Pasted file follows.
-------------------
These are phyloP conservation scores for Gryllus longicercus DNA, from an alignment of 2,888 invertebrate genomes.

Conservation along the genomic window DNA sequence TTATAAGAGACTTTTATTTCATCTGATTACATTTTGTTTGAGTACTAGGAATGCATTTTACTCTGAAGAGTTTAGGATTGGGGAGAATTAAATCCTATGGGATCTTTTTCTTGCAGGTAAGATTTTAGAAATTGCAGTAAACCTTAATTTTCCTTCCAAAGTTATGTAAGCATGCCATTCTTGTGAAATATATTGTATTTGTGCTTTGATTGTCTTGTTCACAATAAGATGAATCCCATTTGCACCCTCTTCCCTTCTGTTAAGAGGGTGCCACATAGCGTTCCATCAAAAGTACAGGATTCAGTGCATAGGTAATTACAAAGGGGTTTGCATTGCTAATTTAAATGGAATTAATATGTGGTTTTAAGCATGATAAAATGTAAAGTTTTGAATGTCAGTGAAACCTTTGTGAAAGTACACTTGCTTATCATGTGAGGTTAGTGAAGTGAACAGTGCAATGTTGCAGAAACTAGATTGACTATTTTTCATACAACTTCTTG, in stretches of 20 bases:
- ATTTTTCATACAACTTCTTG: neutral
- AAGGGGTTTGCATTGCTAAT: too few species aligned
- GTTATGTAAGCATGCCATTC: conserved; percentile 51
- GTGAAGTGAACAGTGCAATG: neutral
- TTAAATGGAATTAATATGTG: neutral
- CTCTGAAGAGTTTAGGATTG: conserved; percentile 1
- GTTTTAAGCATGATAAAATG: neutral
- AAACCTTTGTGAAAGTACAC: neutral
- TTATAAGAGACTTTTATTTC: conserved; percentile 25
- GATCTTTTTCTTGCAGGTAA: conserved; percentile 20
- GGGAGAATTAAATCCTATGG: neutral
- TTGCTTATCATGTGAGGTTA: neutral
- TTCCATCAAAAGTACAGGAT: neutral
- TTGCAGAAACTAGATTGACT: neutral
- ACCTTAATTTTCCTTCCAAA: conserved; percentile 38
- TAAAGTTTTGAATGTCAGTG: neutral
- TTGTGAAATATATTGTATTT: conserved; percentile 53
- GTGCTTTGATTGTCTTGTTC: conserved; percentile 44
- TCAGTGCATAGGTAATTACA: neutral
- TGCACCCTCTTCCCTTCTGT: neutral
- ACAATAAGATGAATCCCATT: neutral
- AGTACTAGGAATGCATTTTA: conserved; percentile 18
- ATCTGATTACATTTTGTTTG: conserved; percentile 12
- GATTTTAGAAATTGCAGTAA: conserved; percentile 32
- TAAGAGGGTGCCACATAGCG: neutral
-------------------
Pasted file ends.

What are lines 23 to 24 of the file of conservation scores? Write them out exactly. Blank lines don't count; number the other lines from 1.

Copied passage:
- ACAATAAGATGAATCCCATT: neutral
- AGTACTAGGAATGCATTTTA: conserved; percentile 18